iPhone 4 pre-orders and in-store reservations have already sold out, but just how many units did Apple expect customers to order on launch day? Far fewer than the actual demand, it turns out.
In a statement on Wednesday about the iPhone 4 going on sale, Apple announced that it clocked more than 600,000 pre-orders for the new phone—far higher than it expected to receive:
Yesterday Apple and its carrier partners took pre-orders for more than 600,000 of Apple’s new iPhone 4. It was the largest number of pre-orders Apple has ever taken in a single day and was far higher than we anticipated, resulting in many order and approval system malfunctions. Many customers were turned away or abandoned the process in frustration. We apologize to everyone who encountered difficulties, and hope that they will try again or visit an Apple or carrier store once the iPhone 4 is in stock.
For comparison, Apple sold 300,000 iPads at launch between pre-orders and in-store sales. In its own statement, AT&T announced that first-day iPhone 4 pre-orders were ten times larger than iPhone 3GS pre-orders last year. The carrier racked up 13 million visits to its site from customers checking their eligibility for the new phone.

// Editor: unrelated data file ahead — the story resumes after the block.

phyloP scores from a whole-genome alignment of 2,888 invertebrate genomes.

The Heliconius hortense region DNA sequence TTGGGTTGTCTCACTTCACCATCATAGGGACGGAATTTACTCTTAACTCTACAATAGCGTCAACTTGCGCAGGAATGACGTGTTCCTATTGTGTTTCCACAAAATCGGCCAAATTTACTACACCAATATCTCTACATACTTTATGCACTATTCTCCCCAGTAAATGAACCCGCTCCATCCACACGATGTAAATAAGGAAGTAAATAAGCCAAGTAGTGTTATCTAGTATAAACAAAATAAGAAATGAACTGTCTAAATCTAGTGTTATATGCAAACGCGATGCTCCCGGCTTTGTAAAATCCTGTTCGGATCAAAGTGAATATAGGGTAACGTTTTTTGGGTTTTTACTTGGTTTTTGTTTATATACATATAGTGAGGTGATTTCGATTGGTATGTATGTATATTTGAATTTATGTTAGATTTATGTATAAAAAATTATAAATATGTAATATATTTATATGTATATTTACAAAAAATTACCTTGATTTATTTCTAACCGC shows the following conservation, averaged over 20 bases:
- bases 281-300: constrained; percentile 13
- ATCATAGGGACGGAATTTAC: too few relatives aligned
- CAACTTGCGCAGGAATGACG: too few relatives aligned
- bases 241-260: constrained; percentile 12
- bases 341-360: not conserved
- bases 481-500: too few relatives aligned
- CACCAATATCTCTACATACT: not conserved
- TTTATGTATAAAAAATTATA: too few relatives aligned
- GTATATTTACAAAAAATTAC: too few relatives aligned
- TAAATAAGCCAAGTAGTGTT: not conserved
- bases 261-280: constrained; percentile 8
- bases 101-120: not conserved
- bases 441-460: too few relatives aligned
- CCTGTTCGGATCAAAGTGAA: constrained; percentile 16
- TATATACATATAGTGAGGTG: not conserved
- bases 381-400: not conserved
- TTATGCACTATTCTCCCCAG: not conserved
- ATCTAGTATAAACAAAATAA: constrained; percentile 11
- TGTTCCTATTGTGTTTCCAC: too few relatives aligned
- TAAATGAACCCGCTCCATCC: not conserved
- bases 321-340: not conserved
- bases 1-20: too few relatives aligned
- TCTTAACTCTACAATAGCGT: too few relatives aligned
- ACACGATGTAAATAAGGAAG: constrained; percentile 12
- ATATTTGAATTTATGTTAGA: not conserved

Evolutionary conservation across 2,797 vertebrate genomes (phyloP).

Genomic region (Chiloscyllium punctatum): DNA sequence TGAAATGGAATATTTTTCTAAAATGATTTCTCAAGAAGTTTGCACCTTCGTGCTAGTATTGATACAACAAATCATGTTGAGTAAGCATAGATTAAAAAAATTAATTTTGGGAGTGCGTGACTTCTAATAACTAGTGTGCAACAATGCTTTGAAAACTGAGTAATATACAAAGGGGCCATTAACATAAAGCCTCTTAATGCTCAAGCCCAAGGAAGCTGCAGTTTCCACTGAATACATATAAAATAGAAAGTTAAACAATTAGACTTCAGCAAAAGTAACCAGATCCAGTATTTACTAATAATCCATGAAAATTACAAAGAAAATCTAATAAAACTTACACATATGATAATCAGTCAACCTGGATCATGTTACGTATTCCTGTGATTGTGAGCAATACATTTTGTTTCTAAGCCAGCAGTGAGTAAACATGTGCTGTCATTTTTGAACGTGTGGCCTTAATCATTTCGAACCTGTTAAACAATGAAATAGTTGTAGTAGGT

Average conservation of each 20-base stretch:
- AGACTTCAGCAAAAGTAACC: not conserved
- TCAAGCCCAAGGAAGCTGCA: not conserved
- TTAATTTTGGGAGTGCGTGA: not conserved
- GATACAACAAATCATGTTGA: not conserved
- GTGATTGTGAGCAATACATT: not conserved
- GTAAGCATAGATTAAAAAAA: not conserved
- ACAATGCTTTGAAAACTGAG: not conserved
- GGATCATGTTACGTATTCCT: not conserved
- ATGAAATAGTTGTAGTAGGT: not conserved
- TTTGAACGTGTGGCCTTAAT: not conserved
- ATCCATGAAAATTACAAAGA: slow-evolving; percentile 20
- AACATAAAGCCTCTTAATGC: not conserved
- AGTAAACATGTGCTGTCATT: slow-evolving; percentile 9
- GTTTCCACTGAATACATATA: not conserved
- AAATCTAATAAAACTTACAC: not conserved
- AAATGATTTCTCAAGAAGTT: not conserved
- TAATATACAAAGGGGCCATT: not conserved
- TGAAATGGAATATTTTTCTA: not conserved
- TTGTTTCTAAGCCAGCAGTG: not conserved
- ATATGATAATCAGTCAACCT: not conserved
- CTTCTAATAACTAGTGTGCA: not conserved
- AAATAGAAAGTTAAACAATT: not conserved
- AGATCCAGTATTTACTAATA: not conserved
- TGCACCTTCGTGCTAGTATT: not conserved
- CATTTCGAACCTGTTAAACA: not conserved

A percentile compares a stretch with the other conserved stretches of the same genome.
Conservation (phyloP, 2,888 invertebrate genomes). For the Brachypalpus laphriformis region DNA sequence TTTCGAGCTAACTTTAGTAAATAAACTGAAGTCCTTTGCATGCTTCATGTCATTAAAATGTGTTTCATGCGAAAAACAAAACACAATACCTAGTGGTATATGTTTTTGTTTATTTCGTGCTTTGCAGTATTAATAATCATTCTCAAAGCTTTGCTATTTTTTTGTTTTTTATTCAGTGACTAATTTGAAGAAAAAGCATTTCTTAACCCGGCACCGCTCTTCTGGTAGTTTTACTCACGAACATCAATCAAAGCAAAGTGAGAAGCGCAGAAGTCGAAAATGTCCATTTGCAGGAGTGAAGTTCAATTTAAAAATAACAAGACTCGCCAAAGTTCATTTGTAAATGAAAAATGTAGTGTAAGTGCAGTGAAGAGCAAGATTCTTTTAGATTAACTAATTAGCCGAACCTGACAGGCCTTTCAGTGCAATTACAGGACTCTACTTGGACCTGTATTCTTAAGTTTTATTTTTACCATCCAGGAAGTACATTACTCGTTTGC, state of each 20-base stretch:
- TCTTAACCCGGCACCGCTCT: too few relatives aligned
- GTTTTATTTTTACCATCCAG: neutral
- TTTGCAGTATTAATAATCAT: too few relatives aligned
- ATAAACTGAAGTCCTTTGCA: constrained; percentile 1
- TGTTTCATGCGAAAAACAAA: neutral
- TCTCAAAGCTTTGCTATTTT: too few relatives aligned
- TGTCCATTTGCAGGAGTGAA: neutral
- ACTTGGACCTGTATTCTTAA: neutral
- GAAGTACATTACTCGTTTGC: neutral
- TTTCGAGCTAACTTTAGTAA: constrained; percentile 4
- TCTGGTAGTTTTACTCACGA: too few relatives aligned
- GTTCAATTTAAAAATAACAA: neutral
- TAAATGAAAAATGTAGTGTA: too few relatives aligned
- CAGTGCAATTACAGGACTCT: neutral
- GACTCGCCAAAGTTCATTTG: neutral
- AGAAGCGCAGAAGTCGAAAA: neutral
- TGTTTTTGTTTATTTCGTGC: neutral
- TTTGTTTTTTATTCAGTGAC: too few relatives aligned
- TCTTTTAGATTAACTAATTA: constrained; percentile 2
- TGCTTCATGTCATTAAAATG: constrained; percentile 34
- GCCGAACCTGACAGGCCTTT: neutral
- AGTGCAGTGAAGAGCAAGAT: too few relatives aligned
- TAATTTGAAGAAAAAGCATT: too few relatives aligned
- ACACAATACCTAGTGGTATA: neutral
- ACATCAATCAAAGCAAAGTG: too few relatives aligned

Apple also acknowledged that the flood of ordering traffic resulted in “order and approval system malfunctions,” leading to customers abandoning the order process in frustration. There were reports on Tuesday that, when some AT&T customers logged into the carrier’s site to pre-order, they inadvertently gained access to different users’ accounts. Earlier on Wednesday, AT&T issued a statement acknowledging that it had received privacy complaints about the incidents, but could not replicate the issue.
Since Apple’s initial stock of iPhone 4s have been account for with in-store reservations or home delivery, Apple’s shipping dates for orders placed now have been pushed back to “by July 2”. Customers can no longer reserve a phone for in-store pickup on launch day, though Apple stores will have a limited supply of iPhone 4s on hand for walk-up customers.